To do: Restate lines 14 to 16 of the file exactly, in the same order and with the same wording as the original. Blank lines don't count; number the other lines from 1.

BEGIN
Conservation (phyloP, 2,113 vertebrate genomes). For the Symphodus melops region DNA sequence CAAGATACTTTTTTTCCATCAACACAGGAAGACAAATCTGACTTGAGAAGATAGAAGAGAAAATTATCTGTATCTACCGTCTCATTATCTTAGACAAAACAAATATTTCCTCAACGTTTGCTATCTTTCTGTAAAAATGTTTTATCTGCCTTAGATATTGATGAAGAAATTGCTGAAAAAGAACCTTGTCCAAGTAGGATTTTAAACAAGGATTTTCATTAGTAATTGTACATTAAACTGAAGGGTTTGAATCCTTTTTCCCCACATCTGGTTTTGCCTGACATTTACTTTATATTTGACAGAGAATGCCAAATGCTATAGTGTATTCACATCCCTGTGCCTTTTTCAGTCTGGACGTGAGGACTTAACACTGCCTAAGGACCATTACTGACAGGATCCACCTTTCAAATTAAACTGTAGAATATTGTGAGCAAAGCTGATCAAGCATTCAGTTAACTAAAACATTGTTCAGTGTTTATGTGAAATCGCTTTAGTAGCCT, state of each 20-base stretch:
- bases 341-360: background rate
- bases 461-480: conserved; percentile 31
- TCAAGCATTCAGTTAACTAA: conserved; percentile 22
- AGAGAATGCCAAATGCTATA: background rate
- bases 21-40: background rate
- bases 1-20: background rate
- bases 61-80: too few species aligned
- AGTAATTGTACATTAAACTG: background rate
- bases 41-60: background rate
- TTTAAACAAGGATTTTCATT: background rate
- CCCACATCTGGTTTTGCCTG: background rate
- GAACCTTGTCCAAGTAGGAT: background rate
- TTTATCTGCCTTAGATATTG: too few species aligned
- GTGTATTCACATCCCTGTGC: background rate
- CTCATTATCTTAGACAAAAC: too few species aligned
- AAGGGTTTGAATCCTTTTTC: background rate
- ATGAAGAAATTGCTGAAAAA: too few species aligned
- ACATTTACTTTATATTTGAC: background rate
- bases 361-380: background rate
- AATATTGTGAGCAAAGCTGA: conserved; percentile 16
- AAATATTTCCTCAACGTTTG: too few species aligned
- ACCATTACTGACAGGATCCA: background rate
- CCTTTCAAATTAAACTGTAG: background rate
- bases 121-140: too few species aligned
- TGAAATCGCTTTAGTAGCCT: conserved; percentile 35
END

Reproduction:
- TTTATCTGCCTTAGATATTG: too few species aligned
- GTGTATTCACATCCCTGTGC: background rate
- CTCATTATCTTAGACAAAAC: too few species aligned